either from pre-service or in-service or both trainings on topics and skills related to
responsible internet use (Q19) and the question asking how much teachers feel well-
prepared or very well-prepared to teach the subject of responsible internet use (Q18)
(see Appendix Table 4.4 for descriptions). The majority of the teachers in the Nordic
schools feel well-prepared to teach the subject of responsible internet use although
76 I. R. Christensen et al.
Denmark Finland Norway Sweden
930.6 9.3 25.8 20.3
825.3 14.7 25.2 23.9
722.4 21.6 22.4 26.4
613 25.7 15.7 16.1
55.3 17.1 6.7 9
42.4 7.8 2.8 3
30.8 2.7 1.1 1
20.2 0.9 0.2 0.2
100.100.1
00.1 0.1 0.2 0.1
0%
10%
20%
30%
40%
50%
60%
70%
80%
90%
100%
PERCENTAGE
Fig. 4.2 Percentages of student homes with numbers of IT devices in regular use (Notes Number
of IT devices is derived from the sum of students’ responses to the question “How many of the
following devices are used regularly in your home?” (Q12) on three types of devices, i.e., desktop
or portable computers, tablet devices or e-readers, and mobile phones, with the response options
“None =0, 1 =1, 2 =2, and 3 or more =3” (see[Appendix Table 4.3)]. Calculations presented
here are facilitated by IDB Analyzer applying total student weight [see Appendix Table 4.3 rows
at the bottom])
only one-third of the teachers in Denmark and Sweden and less than half of those
in Norway have received training on this subject. Among all the Nordic teachers, it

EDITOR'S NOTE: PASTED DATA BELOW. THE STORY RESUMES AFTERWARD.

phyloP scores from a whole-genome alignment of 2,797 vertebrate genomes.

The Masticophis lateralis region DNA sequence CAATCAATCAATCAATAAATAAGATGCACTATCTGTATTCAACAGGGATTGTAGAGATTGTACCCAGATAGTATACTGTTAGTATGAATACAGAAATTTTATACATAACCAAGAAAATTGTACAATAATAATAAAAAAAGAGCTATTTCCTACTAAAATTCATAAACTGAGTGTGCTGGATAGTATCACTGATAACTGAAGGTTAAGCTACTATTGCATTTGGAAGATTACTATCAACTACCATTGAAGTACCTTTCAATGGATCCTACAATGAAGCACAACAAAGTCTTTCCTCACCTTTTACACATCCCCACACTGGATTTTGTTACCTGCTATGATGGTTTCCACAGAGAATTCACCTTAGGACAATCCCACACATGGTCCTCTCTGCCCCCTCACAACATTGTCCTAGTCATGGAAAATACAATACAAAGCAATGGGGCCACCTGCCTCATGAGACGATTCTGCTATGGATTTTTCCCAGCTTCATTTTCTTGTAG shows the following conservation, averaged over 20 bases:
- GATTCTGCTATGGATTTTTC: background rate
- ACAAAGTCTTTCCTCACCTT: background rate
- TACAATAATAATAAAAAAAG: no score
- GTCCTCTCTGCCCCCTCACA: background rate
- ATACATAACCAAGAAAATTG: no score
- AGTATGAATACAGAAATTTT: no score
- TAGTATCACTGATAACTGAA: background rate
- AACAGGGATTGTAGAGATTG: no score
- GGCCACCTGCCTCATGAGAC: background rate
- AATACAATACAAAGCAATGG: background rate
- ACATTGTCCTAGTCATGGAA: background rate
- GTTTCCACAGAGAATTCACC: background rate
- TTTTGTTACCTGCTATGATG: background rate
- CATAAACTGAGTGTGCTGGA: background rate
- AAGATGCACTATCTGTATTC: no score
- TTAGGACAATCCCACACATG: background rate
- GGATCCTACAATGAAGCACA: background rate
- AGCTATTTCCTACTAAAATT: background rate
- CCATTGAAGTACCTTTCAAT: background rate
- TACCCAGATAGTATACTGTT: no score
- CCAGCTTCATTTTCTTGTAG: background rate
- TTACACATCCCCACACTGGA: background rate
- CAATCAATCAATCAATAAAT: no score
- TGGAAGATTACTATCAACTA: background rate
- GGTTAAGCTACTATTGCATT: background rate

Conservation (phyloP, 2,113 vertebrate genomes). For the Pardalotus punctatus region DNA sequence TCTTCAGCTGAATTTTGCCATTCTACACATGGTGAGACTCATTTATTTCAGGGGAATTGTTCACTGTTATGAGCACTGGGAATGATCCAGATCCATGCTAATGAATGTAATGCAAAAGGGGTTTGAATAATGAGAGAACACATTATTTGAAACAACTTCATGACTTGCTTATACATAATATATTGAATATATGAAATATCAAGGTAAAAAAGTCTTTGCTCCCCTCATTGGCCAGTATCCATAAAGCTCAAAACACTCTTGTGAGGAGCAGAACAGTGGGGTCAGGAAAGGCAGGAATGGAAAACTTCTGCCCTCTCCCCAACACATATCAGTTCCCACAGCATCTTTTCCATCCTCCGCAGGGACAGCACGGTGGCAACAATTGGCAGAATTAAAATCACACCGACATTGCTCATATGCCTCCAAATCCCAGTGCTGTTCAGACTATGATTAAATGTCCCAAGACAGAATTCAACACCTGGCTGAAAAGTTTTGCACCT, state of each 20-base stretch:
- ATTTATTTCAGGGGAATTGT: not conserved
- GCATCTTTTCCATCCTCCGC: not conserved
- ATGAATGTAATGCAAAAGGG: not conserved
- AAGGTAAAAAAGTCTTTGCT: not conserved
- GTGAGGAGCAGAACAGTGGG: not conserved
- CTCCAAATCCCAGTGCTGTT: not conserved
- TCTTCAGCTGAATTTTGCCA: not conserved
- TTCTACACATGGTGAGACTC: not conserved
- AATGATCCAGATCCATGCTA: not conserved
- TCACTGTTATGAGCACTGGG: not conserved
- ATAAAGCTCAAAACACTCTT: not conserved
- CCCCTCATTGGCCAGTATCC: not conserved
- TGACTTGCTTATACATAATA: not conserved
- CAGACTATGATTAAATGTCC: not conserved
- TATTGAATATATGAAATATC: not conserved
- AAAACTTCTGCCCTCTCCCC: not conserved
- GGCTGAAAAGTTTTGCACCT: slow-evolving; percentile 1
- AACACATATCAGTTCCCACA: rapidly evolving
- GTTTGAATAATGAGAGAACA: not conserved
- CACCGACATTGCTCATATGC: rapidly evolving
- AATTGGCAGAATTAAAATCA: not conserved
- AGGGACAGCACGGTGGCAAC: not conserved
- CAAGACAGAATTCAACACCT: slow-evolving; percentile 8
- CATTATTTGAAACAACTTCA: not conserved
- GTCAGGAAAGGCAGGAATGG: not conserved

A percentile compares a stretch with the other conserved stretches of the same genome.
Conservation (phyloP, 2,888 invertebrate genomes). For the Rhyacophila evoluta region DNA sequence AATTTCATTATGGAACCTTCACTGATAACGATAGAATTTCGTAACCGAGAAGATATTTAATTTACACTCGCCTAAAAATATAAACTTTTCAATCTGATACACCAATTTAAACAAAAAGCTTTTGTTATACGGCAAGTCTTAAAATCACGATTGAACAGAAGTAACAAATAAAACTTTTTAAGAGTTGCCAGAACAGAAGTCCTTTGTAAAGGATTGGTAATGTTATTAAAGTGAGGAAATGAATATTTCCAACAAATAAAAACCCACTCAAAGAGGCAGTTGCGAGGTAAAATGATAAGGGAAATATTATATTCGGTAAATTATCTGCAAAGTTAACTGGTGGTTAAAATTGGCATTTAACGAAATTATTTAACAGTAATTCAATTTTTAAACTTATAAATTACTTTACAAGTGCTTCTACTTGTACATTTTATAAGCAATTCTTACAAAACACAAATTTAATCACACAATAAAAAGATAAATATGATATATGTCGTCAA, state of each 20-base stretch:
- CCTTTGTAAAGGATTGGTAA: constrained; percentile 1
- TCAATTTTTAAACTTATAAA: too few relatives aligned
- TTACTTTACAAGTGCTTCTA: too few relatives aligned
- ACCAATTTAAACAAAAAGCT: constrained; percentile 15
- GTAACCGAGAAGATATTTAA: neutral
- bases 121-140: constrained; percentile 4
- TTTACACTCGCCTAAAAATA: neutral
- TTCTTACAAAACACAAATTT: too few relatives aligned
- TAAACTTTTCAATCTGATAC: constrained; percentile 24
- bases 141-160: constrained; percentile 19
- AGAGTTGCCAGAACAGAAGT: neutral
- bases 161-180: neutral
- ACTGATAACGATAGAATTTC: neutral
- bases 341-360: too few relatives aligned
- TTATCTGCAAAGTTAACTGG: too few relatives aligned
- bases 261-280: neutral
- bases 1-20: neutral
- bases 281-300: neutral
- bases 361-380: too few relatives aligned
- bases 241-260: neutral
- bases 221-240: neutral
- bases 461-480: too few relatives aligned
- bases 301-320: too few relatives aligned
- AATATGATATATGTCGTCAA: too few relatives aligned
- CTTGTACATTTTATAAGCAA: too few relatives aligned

appears that a higher proportion of teachers in Finland have received relevant training
than in the other three countries, while teachers in Sweden and Norway feel most
well-prepared to teach the subject of responsible internet use.
Meanwhile, most teachers in Nordic schools use internet information and ICT
both for lesson preparation and for teaching in the classroom although there are
small differences in the usages of ICT between the countries. Figure 4.4 shows
the percentages of teachers’ use of ICT in two form, one is using the internet for
information when they prepare lessons (Q16), and the other is working with students
to use ICT and internet information in classrooms (Q17) (see Appendix Table 4.4 for
descriptions). Over half of the Danish teachers both use the internet for information
in preparing lessons to a large extent and use ICT when working with students on
information from the internet—more than those in the other three countries.
In general, teachers in all four countries report a high level of use of the internet in
their classes. In Denmark, less than 1% never use the internet for information, whereas
8% of the teachers in Finland report the same. The teachers report a high level of use of
4 Developing Digital Citizenship and Civic Engagement … 77
70.4
82.1
90.2 93.1
33.6
63.4
43.5
37.2
0.0
10.0
20.0
30.0
40.0
50.0
60.0
70.0
80.0
90.0
100.0
Denmark^¨ Finland Norway Sweden
Teachers feel well prepared to teach responsible internet use
Teachers have ever received training on teaching responsible internet use
Fig. 4.3 Percentages of teachers who have received training and feel well-prepared for teaching
responsible internet use (Notes ˆ Participation rates for the teacher survey were below the ICCS
2016 international standard in Denmark. Calculations presented here are facilitated by IDB Analyzer